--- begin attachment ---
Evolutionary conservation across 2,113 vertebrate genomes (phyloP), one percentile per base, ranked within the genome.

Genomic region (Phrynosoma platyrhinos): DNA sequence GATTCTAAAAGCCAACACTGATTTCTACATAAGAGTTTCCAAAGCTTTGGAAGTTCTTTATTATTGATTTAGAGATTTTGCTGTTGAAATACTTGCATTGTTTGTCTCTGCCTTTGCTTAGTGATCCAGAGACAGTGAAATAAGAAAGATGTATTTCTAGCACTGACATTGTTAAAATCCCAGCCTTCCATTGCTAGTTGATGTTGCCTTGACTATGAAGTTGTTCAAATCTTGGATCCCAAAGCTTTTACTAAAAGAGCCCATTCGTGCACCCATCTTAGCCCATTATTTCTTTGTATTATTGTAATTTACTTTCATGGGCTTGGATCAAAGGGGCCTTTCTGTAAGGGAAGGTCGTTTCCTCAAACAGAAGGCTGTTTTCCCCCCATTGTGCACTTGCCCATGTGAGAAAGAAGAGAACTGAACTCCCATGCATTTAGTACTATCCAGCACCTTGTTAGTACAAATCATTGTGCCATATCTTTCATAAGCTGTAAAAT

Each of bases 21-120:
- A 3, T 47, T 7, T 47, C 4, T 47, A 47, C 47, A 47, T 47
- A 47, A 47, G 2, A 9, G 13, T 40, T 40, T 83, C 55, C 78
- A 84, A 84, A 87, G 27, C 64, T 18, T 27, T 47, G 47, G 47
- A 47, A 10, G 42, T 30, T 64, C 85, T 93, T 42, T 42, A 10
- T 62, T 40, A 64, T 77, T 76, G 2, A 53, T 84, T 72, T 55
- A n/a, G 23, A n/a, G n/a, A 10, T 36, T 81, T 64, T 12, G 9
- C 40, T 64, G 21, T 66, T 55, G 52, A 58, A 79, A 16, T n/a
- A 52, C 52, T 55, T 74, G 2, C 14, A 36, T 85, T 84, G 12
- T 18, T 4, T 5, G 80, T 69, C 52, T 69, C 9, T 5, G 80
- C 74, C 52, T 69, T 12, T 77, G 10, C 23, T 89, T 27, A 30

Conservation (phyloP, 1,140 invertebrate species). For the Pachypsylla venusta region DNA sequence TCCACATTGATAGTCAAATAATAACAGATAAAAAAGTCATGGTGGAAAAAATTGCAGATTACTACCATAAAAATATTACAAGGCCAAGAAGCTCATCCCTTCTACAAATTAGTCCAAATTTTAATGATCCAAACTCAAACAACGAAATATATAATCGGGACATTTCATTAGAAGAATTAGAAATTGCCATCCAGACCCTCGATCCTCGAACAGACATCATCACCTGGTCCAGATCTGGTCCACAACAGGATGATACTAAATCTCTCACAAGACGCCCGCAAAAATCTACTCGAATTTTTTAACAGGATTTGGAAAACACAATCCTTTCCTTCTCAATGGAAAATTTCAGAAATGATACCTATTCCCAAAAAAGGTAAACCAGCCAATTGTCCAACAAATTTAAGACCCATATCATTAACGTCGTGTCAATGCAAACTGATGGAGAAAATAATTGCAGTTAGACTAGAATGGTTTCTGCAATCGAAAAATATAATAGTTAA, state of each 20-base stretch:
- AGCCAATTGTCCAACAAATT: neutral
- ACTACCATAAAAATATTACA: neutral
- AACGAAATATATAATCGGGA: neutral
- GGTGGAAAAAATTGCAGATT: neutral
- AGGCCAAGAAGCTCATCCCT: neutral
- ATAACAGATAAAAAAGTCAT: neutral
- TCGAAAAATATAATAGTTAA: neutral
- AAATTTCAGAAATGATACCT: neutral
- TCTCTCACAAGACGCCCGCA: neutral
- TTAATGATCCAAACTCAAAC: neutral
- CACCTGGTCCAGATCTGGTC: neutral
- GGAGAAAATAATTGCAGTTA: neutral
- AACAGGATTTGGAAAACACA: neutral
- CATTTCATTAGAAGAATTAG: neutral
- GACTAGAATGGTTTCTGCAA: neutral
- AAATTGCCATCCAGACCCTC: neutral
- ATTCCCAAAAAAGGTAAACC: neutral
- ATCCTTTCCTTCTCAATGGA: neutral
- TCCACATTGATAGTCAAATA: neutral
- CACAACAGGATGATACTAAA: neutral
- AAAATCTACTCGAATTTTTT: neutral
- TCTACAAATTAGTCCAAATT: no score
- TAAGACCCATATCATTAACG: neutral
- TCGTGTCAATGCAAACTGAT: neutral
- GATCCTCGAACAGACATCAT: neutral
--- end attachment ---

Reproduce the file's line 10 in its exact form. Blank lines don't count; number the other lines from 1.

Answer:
- C 40, T 64, G 21, T 66, T 55, G 52, A 58, A 79, A 16, T n/a